MongoDB is an open-source document database and leading NoSQL database. MongoDB is written in C++. This tutorial will give you the great understanding of MongoDB concepts needed to create and deploy a highly scalable and performance-oriented database.

Overview

MongoDB is a cross-platform, document-oriented database that provides, high performance, high availability, and easy scalability. MongoDB works on the concept of collection and document.

Database

The database is a physical container for collections. Each database gets its own set of files on the file system. A single MongoDB server typically has multiple databases.

Collection

A collection is a group of MongoDB documents. It is the equivalent of an RDBMS table. A collection exists within a single database. Collections do not enforce a schema. Documents within a collection can have different fields. Typically, all documents in a collection are of similar or related purpose.

Document

A document is a set of key-value pairs. Documents have the dynamic schema. Dynamic schema means that documents in the same collection do not need to have the same set of fields or structure, and common fields in a collection’s documents may hold different types of data.

Key Features

High Performance

MongoDB provides high-performance data persistence. In particular,

  • Support for embedded data models reduces I/O activity on the database system.
  • Indexes support faster queries and can include keys from embedded documents and arrays.

Rich Query Language

MongoDB supports a rich query language to support read and write operations (CRUD) as well as:

  • Data Aggregation
  • Text Search and Geospatial Queries.

High Availability

MongoDB’s replication facility, called a replica set, provides:

  • automatic failover and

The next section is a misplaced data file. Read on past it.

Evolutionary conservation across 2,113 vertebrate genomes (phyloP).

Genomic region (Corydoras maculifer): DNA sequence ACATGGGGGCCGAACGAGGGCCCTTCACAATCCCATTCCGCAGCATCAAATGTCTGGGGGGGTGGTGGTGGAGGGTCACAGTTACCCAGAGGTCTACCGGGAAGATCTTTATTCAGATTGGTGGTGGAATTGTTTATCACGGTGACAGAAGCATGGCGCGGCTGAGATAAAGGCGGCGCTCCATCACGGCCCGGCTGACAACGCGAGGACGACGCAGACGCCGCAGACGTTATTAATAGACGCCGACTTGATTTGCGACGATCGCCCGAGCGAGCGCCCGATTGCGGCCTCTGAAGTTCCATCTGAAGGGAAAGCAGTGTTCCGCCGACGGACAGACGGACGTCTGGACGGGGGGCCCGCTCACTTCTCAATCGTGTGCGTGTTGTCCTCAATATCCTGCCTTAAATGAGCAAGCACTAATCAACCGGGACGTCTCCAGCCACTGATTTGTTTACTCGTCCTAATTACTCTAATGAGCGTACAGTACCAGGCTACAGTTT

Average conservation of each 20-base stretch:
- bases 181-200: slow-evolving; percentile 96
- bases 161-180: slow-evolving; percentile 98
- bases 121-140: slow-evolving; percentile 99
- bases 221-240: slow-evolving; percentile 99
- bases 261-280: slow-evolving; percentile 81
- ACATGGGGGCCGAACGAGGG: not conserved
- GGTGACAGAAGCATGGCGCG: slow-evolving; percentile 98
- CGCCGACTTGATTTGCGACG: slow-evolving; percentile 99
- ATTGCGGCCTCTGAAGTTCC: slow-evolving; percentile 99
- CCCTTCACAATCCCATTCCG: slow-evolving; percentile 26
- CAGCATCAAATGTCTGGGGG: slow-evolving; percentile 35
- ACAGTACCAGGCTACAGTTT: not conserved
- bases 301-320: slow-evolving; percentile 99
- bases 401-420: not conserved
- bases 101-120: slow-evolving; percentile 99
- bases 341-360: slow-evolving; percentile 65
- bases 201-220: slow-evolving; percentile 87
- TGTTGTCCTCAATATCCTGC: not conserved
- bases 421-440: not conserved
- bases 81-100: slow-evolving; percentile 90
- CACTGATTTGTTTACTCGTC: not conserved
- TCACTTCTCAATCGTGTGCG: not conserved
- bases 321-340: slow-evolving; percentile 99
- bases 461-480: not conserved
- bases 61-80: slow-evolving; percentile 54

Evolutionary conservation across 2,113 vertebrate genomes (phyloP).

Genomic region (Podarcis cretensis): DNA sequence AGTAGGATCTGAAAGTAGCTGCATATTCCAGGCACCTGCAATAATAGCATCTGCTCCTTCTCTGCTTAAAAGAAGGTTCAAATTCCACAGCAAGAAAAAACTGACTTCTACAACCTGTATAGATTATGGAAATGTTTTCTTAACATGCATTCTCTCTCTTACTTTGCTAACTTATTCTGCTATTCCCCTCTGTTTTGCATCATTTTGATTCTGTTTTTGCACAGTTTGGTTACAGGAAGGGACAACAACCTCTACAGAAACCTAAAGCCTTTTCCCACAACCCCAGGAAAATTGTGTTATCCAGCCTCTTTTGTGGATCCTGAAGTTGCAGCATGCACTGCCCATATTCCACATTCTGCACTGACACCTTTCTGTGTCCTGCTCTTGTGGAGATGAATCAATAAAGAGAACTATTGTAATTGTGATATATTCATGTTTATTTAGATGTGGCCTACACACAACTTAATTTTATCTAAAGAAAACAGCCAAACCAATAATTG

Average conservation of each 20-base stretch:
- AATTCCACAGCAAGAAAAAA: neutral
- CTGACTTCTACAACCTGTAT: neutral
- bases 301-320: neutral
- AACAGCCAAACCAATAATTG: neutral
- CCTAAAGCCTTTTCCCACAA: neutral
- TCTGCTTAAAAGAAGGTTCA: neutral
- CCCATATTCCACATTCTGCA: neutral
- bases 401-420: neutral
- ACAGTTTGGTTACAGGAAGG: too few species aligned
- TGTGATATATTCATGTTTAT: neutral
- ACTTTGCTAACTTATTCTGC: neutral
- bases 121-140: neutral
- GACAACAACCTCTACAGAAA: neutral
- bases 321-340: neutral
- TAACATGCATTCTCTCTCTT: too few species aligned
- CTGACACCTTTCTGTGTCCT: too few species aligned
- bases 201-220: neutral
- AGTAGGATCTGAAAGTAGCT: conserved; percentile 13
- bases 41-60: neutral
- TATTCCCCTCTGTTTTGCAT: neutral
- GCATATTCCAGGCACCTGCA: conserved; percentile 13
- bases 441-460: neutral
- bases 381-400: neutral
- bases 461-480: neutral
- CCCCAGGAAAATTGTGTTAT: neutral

• data redundancy.

A replica set is a group of MongoDB servers that maintain the same data set, providing redundancy and increasing data availability.

Horizontal Scalability

MongoDB provides horizontal scalability as part of its core functionality:

  • Sharding distributes data across a cluster of machines.
  • Starting in 3.4, MongoDB supports creating zones of data based on the shard key. In a balanced cluster, MongoDB directs reads and writes covered by a zone only to those shards inside the zone. See the Zones manual page for more information.
  • Support for Multiple Storage Engines
  • MongoDB supports multiple storage engines:
  • WiredTiger Storage Engine (including support for Encryption at Rest)
  • In-Memory Storage Engine
  • MMAPv1 Storage Engine (Deprecated in MongoDB 4.0)

In addition, MongoDB provides pluggable storage engine API that allows third parties to develop storage engines for MongoDB.

MongoDB – Advantages

Any relational database has a typical schema design that shows the number of tables and the relationship between these tables. While in MongoDB, there is no concept of relationship.

Advantages of MongoDB over RDBMS

  • Schema-less − MongoDB is a document database in which one collection holds different documents. The number of fields, content, and size of the document can differ from one document to another.
  • Structure of a single object is clear.
  • No complex joins.
  • Deep query-ability. MongoDB supports dynamic queries on documents using a document-based query language that’s nearly as powerful as SQL.
  • Tuning.
  • Ease of scale-out − MongoDB is easy to scale.
  • Conversion/mapping of application objects to database objects not needed.
  • Uses internal memory for storing the (windowed) working set, enabling faster access to data.

Why Use MongoDB?

  • Document Oriented Storage − Data is stored in the form of JSON style documents.
  • Index on any attribute
  • Replication and high availability
  • Auto-sharding
  • Rich queries
  • Fast in-place updates
  • Professional support by MongoDB

Where to Use MongoDB?

  • Big Data
  • Content Management and Delivery
  • Mobile and Social Infrastructure
  • User Data Management
  • Data Hub

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